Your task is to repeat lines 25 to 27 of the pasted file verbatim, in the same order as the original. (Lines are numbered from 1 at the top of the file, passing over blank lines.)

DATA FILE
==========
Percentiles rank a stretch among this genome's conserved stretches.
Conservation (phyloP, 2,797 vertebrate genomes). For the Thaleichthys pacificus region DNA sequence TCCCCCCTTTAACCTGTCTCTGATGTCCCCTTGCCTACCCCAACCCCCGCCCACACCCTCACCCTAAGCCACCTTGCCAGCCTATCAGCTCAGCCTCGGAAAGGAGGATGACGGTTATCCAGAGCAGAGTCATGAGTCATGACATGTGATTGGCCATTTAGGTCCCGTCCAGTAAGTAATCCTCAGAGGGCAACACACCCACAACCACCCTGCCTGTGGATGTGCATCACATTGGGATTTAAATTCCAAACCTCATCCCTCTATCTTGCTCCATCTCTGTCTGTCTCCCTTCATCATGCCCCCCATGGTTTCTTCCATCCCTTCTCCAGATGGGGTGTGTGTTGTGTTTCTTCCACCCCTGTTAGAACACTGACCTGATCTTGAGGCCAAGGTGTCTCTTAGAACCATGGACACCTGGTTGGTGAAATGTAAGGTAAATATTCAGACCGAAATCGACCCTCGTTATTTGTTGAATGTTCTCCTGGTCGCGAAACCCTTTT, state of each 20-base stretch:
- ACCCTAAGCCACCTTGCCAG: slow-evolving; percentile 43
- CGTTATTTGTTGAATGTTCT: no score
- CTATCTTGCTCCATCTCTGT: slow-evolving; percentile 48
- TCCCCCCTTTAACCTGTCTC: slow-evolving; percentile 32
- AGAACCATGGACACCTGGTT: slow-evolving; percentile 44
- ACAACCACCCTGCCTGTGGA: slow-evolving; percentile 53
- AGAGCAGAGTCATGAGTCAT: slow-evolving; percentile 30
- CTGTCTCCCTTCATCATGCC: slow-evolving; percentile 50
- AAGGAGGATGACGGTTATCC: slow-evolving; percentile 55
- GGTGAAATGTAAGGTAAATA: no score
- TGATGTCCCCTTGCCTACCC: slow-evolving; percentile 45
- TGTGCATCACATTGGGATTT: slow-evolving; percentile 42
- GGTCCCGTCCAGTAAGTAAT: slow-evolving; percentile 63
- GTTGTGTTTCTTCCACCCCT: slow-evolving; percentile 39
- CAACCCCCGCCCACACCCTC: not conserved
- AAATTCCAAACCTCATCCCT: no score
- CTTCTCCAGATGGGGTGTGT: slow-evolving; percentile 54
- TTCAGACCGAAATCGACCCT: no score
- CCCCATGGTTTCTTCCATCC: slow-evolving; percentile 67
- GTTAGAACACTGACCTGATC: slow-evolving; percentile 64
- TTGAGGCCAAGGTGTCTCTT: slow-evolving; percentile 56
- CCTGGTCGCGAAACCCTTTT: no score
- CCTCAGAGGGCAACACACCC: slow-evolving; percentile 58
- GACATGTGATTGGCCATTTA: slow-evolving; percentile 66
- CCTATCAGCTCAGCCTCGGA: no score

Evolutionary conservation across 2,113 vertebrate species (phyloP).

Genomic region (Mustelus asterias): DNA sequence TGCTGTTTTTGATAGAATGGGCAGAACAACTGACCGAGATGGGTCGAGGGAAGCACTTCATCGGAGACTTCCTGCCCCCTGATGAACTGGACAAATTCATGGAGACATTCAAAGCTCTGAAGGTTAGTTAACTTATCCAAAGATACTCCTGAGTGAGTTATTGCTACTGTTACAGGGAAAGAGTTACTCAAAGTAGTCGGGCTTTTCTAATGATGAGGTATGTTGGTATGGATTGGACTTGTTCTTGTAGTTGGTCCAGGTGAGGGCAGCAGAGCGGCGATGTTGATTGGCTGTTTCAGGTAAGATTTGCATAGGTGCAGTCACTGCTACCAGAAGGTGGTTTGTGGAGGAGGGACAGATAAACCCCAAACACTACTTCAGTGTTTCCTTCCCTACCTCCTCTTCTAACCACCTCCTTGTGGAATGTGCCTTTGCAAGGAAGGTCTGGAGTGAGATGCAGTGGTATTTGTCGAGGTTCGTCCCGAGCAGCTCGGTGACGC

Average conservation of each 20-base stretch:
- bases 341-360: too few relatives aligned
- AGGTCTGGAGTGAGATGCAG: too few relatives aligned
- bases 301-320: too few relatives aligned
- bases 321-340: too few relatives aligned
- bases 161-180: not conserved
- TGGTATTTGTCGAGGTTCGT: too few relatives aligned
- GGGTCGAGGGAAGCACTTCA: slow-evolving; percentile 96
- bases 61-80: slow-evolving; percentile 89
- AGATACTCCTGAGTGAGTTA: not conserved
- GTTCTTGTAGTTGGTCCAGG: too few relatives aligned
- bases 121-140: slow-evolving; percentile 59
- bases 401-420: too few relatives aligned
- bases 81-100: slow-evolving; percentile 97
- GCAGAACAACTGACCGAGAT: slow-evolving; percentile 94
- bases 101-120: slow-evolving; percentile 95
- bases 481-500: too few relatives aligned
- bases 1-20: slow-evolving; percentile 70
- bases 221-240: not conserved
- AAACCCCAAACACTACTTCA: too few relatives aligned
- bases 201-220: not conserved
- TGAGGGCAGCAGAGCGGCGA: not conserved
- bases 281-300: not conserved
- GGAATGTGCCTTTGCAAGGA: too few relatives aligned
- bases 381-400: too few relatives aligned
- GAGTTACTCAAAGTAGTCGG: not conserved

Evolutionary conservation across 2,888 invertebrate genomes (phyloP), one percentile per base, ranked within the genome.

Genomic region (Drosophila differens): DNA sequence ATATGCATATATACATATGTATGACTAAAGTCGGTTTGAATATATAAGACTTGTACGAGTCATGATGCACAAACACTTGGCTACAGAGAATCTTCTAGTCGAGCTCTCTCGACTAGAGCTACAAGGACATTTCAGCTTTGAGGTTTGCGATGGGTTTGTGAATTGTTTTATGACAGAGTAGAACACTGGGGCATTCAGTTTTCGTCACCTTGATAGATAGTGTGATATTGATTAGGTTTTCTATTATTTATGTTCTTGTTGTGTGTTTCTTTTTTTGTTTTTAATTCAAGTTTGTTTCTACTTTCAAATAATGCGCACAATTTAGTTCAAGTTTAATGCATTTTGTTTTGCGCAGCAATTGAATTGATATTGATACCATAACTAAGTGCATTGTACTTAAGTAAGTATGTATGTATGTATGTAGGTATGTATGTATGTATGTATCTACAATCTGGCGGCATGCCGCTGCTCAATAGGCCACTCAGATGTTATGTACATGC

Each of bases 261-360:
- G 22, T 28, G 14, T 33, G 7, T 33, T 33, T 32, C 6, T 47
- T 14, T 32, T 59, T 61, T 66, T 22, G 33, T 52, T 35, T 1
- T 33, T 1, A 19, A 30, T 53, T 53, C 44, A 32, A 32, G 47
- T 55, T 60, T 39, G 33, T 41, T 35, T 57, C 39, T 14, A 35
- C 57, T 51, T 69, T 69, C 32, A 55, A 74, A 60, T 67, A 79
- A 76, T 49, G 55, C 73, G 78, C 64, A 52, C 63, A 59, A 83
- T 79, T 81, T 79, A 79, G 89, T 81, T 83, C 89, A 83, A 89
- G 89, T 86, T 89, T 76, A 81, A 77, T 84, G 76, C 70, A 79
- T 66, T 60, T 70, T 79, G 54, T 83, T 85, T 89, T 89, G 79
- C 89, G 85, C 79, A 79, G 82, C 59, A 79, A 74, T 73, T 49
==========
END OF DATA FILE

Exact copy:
- CCTCAGAGGGCAACACACCC: slow-evolving; percentile 58
- GACATGTGATTGGCCATTTA: slow-evolving; percentile 66
- CCTATCAGCTCAGCCTCGGA: no score